__ Jeffreys sheets__

In cases where the wheel order is unknown it is useful to have the positions and wheel orders where a coupling occurs all catalogued together. In order to make comparison of couplings feasible one puts the catalogue into the form of punched sheets, which can be laid one on top of another. These are known as Jeffreys sheets.

The actual form of the Jeffreys sheets catalogue is this. These are 325
sheets labelled AB, AC,..., AZ, BC,..., BZ,...,...,..., YZ. Each sheet measures
26" x 20^{4}/_{5}" plus margins of about three inches.
They are divided into columns an inch wide, and lines ^{4}/_{5}"
deep. The whole is further subdivided into squares ^{1}/_{5}"
x ^{1}/_{5}". The ^{4}/_{5}" x 1" rectangles
correspond to the different possible rod positions of the L.H. and M.W.
The subdivisions of the rectangles correspond to the twenty possible wheel
orders for L.H.W. and M.W. with the five first wheels of the service machine.

__Jeffreys-Turing sheets__

There is a possibility of speeding up the work with short cribs where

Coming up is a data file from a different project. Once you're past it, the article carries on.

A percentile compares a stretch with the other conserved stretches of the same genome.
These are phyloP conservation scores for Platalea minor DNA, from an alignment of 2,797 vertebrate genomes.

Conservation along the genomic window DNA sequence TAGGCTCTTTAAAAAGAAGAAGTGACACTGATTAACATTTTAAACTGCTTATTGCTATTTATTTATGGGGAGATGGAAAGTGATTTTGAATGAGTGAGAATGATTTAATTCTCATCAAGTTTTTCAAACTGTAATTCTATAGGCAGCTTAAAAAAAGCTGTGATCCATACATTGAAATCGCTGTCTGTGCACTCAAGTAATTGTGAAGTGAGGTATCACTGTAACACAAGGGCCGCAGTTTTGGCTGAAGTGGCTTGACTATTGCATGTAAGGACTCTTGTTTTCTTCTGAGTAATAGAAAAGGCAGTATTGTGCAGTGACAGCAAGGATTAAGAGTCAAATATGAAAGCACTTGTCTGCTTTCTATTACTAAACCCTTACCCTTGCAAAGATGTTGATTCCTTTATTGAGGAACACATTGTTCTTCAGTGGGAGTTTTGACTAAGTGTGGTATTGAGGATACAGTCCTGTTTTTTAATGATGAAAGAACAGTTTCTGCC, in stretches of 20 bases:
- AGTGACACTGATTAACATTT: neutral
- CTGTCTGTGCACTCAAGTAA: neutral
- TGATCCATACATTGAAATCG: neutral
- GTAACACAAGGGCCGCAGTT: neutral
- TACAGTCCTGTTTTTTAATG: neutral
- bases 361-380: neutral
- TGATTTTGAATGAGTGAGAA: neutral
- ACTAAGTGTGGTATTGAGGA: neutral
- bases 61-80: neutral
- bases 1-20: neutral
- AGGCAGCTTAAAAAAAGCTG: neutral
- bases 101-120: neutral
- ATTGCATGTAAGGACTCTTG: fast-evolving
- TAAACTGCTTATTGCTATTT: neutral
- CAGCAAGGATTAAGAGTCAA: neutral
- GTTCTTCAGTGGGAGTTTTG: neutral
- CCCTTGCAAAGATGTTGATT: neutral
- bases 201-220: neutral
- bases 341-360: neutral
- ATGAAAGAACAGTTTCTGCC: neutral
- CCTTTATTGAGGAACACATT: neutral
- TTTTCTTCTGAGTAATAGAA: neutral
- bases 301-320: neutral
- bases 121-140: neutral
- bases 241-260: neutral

the U.K.W. rotates by making the Turing sheets in punched form. Suppose
we expand every square of the Turing sheets into a rectangle ^{7}/_{5}"
x ^{4}/_{5}" divided into 28 small squares, numbered 1 to
26 with two unused, and for each entry on the Turing sheet punch a hole
in the corresponding small square. Then the effect of laying two of the
sheets on top of another, in such a way say that the lines VM and CR coincided
would be to give us the positions in which the two couplings VM and CR occur
when the U.K.W. is in the zero position: we also get the positions in which
the couplings slide along qwertzu occur: but these after making a correction
for the amount of slide are just the positions at which VM and CR occur
including all possible rotations of the U.K.W. One would presumably normally
place three sheets on top of another, and there would have to be four different
layings (because one could not have the sheets in cylindrical form). For
this reason it would be better to have the sheets in double depth, but this
would probably be out of the question.

Mr Knox has now found a useful compromise by having two copies of Turing sheets: one of them transparent & obtained by photography. The other perforated.

-95-

Back to Turing's Treatise on the Enigma. Chapter V.